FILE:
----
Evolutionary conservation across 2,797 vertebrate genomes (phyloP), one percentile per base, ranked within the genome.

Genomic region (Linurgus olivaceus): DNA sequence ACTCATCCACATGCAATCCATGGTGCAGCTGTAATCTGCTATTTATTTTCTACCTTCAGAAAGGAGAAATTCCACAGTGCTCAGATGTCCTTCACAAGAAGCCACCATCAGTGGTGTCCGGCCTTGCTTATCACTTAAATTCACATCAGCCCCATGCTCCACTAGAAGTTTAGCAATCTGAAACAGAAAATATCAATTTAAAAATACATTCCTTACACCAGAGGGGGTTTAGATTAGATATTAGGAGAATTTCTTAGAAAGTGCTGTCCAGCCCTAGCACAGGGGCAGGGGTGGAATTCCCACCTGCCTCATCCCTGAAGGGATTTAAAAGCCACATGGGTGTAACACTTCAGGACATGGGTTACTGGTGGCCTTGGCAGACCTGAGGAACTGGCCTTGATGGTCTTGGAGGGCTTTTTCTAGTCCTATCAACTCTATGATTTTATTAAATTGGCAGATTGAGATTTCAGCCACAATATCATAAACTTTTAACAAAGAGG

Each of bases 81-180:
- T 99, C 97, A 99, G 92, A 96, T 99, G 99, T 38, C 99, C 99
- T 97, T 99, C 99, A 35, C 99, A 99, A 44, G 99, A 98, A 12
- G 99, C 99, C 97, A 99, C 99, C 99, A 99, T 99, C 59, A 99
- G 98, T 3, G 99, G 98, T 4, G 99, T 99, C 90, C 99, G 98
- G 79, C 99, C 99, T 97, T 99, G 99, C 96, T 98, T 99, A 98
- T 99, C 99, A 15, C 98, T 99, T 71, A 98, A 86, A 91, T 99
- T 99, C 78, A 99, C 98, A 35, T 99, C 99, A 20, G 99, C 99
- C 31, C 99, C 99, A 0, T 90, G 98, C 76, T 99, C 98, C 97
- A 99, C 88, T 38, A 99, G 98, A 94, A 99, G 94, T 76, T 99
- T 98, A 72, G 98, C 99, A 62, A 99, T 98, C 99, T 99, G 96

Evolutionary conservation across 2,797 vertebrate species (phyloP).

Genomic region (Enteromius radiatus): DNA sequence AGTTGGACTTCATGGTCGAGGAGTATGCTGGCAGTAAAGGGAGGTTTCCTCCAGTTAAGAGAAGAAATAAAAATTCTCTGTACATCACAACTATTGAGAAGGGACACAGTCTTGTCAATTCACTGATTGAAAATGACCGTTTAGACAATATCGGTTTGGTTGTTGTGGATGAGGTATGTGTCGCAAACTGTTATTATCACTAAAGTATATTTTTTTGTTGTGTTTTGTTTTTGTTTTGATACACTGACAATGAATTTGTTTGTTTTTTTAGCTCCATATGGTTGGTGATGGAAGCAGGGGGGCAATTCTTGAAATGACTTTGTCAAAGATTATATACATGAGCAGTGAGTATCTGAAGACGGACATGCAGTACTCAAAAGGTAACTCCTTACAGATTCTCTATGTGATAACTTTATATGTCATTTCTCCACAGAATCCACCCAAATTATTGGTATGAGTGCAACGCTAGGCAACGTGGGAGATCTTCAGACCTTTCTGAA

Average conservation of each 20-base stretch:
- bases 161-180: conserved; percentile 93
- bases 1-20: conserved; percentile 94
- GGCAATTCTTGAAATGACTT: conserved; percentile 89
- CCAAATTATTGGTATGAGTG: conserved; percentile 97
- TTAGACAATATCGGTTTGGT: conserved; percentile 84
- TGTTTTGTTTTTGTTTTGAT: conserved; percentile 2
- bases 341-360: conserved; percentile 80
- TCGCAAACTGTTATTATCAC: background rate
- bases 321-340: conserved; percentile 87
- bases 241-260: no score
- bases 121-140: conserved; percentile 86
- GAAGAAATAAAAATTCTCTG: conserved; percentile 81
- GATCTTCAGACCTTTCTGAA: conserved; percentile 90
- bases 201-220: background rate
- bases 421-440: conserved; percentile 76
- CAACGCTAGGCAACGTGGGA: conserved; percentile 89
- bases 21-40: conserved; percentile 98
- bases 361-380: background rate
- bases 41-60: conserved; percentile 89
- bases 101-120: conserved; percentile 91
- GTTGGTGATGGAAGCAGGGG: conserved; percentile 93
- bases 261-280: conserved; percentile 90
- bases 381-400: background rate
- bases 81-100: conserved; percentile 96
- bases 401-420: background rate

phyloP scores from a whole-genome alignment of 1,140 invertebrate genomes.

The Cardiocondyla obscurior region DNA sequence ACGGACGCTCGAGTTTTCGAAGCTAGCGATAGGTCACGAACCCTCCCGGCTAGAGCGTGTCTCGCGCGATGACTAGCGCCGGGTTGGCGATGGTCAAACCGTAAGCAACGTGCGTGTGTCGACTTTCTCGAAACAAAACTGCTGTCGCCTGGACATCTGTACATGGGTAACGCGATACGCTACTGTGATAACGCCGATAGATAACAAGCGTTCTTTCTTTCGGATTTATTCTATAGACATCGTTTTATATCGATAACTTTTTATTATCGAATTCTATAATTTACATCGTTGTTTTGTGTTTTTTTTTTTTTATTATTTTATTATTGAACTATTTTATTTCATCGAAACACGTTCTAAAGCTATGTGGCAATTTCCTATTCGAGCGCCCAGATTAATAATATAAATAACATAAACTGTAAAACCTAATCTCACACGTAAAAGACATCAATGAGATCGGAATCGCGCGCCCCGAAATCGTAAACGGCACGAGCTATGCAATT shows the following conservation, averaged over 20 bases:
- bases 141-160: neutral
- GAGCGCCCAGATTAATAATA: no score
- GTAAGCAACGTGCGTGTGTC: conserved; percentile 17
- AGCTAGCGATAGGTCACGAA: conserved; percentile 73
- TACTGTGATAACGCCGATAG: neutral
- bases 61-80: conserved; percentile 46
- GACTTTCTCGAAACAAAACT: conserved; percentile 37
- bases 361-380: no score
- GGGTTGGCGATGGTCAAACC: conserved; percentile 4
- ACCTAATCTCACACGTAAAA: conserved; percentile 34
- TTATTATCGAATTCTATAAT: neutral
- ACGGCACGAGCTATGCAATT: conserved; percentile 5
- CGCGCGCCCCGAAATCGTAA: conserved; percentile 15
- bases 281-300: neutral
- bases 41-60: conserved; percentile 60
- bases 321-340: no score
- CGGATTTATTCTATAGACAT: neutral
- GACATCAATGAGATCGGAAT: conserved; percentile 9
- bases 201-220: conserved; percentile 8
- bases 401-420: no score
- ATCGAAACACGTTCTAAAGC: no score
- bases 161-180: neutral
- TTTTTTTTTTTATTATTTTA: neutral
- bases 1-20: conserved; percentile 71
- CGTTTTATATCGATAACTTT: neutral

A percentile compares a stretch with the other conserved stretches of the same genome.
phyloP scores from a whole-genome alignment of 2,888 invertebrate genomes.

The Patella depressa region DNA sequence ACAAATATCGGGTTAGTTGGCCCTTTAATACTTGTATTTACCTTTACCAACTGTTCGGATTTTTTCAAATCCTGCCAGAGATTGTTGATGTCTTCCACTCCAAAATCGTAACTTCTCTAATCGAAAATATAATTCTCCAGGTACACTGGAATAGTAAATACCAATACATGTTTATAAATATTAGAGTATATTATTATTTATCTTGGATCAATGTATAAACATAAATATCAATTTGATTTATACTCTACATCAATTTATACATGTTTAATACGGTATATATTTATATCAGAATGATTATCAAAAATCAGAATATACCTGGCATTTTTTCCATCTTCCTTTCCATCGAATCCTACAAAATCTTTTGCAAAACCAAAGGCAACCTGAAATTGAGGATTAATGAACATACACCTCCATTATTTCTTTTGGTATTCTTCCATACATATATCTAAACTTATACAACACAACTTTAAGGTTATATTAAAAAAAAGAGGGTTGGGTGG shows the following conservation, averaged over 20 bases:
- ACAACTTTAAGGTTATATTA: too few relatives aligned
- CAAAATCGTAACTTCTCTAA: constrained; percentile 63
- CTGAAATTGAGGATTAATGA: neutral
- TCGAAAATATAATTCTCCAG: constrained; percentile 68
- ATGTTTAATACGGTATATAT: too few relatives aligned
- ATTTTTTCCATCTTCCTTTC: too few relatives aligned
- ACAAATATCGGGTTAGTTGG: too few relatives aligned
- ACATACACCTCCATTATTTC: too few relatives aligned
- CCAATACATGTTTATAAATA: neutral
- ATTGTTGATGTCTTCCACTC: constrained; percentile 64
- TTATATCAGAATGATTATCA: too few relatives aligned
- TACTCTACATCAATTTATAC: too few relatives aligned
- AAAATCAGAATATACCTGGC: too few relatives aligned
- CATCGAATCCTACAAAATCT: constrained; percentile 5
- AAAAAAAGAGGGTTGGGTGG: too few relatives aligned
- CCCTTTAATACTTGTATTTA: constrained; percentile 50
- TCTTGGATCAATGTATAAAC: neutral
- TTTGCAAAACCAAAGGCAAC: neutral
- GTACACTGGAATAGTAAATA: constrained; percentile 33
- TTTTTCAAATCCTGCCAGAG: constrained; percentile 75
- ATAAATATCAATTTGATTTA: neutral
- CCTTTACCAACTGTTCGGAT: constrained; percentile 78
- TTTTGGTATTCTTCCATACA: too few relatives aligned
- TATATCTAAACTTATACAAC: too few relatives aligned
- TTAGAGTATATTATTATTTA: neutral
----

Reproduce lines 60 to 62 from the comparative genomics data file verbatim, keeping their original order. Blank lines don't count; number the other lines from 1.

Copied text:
- CGGATTTATTCTATAGACAT: neutral
- GACATCAATGAGATCGGAAT: conserved; percentile 9
- bases 201-220: conserved; percentile 8